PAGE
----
Never pay key money (1 to 2 months rent extra upfront for moving in). Long story short, it’s a relic of the past, back from when there was a huge shortage in rentable living space in post-war Tokyo, and individuals would give this “gift money” to landlords to have the “opportunity” to move in. That shortage is long gone. When in doubt, you can always play the gaijin card and have them explain what it is and why it exists. When they inevitably fail to provide a logical reason for its existence, feel free to proclaim that you will move in as soon as possible but only if they drop the key money. Works like a dream.
Never pay more than 2 months deposit. If it’s 2, try to knock it down to 1. This is where they can be flexible. Point out things like…maybe you noticed many other units in the building are also vacant…random characteristics of the building or specific unit that may make it harder for the company to rent out…
Keep an eye out for high monthly maintenance fees. These can also be negotiated down, with the help of the above “reminders”, or, for example, if you can commit to moving in asap.
There is always the possibility of getting free rent. For example: ask the salesperson to call the landlord and suggest that you will move in immediately if the rest of current month is free. This works more often than you would think. Just remember: the salesperson will work with you on your side to try and get the deal done, as they want the commission.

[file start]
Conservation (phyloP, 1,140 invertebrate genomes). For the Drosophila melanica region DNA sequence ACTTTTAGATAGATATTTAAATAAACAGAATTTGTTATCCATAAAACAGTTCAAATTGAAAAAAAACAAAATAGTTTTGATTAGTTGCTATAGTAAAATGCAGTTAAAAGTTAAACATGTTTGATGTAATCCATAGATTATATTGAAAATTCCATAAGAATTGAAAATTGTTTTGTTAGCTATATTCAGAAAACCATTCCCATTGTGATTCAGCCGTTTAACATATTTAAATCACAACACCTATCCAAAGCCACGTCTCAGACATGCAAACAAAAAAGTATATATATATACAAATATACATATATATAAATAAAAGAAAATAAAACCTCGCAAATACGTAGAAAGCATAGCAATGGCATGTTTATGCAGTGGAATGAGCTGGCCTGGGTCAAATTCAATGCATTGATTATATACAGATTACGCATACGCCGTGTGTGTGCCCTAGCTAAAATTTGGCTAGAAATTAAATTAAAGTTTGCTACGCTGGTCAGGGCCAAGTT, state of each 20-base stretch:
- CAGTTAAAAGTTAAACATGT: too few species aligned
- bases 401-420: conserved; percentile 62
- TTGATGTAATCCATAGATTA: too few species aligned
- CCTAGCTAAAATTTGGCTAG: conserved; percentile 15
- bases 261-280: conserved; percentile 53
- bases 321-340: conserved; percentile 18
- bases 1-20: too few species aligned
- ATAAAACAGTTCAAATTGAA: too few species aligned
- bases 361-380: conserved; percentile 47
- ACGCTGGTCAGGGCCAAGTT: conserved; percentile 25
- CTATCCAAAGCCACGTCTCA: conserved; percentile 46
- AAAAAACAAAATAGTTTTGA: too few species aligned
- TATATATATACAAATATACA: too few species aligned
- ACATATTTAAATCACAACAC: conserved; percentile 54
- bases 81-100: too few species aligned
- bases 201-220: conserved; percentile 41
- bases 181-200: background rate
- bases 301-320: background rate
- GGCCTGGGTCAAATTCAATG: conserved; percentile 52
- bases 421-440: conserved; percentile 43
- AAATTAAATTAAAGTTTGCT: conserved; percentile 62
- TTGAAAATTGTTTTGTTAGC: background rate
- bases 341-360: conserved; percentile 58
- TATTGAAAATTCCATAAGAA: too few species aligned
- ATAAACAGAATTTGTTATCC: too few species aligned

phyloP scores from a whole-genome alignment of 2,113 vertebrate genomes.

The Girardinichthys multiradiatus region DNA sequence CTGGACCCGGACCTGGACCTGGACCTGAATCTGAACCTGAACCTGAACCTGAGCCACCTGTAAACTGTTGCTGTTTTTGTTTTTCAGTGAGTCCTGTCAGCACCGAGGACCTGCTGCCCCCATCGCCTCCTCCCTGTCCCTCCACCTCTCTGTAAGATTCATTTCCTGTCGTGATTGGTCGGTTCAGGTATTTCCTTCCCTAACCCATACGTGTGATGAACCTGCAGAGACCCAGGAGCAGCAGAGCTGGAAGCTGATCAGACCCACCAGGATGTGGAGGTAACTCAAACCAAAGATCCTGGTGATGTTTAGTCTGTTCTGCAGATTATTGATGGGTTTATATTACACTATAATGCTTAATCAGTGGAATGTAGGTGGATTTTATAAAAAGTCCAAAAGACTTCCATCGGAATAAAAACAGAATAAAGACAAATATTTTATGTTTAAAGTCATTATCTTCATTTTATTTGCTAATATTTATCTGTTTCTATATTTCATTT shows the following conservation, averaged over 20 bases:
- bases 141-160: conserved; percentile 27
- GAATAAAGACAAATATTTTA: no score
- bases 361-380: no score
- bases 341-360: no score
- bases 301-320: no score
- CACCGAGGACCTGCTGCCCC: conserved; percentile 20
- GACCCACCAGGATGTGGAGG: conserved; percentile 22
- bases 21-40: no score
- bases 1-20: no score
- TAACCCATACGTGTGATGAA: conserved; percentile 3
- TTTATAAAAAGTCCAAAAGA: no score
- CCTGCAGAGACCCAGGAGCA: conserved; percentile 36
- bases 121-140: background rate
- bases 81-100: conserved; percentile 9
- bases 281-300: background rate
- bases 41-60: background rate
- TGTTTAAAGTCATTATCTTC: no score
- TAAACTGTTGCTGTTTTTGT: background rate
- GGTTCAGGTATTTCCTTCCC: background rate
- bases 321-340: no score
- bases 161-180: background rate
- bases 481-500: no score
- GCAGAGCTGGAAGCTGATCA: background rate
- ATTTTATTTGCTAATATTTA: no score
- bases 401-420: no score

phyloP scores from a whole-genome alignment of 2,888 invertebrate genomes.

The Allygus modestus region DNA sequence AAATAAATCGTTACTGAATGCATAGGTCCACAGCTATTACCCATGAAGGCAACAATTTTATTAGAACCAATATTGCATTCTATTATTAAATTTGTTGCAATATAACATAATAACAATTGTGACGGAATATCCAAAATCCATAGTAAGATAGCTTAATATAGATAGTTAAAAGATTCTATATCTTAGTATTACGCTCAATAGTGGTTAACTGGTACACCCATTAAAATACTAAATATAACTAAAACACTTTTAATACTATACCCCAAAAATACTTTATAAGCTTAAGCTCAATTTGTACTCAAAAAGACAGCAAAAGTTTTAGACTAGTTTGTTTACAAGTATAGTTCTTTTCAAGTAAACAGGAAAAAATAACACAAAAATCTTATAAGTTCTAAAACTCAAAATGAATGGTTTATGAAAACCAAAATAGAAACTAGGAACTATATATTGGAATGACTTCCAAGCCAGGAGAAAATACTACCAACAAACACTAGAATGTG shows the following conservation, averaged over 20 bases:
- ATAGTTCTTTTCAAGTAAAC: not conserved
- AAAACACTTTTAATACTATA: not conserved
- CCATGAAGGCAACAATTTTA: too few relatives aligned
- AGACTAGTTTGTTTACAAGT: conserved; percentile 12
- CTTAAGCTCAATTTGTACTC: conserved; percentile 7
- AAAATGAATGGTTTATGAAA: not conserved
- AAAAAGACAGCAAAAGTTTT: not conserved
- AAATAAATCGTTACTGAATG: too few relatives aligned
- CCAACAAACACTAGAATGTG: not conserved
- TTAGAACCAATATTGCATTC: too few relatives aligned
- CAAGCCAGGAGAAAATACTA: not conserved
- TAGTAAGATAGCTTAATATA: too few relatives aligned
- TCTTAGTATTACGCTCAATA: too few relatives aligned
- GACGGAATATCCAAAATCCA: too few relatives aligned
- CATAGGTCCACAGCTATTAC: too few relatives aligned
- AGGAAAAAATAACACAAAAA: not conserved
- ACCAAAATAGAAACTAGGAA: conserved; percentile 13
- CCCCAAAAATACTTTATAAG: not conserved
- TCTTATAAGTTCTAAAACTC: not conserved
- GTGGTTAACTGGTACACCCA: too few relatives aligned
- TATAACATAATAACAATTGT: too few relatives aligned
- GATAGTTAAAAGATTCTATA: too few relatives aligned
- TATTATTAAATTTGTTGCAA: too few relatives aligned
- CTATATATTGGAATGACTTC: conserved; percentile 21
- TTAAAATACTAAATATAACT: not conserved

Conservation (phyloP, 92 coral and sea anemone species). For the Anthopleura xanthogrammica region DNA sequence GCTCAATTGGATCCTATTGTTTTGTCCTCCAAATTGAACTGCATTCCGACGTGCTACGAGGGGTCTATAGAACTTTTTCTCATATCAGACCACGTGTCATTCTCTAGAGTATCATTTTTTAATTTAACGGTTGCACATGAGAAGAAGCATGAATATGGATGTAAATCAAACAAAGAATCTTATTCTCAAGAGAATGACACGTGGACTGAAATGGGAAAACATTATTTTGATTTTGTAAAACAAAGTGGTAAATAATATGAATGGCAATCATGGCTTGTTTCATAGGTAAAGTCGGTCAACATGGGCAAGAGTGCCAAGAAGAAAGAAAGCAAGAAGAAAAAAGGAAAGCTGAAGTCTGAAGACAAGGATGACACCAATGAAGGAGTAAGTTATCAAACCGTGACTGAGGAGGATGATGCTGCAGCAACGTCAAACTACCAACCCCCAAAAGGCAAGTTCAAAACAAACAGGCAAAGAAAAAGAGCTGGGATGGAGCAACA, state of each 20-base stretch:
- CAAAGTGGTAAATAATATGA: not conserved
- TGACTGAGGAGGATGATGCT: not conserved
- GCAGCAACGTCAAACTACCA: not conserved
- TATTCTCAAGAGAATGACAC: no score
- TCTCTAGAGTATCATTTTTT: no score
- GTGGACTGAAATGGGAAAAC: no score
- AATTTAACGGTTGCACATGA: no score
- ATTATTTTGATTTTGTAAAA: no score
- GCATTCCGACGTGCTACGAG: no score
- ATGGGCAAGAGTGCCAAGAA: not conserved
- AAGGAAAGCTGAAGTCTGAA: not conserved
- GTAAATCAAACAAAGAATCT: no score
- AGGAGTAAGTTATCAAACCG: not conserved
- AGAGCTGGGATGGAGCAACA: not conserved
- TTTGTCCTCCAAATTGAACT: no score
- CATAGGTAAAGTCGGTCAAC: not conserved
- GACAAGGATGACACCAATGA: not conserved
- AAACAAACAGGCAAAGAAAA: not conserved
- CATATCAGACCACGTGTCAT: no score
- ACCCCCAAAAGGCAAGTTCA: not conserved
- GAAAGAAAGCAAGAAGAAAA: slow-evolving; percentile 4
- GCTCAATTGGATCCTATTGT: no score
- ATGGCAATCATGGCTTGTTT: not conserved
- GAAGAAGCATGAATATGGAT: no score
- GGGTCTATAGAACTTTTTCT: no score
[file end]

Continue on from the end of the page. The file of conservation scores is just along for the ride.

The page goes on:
When it comes time to sign, ask them for a copy of the lease for your files. They will sometimes give some mini abridged worthless version of the contract, and not the real thing. Get the real thing.
Last, and most importantly, is negotiating that you don’t pay a Renewal Fee if you choose to stay after your contract runs out.
At the actual signing of the lease, there will at some point be a clause about a Renewal Fee. Don’t bother bringing it up during the sales process, wait until the signing. Here is where you have the opportunity to get them to try to explain why this fee exists. They won’t be able to. Because it’s a fee to the tune of 1 to 2 months rent for the “privilege” of renting from them again after your 2-year lease is up. (It doesn’t matter that you will have been a good tenant for 2 years and they should be giving YOU kickbacks for continuing to rent and not have to find someone else). A lot of foreigners don’t even know this fee exists until 2 years later when they have a big bill in the mail. But, at the signing, after they fail to provide a logical reason for its existence, calmly tell them (or threaten, if you like to play hardball) that you will only sign the lease if they remove the frivolous Renewal Fee. This is why the timing is important, as at this point they just want the deal done, and will almost always drop the Renewal Fee.
Also, if you are currently living in an apartment and are just finding out about this Renewal Fee, make an appointment to renegotiate lease ASAP. Sometimes they will have rules in the contract that you cannot renegotiate within 3-6 months of renewal date, so if you wait too long you might be too late and get stuck with the fee. If you are able to renegotiate the least, you can try to get it reduced, or dropped entirely.
We hope these insights have been helpful. Feel free to reach out to your Tyton advisor if you have any other questions about living in Japan and getting the most out of your money.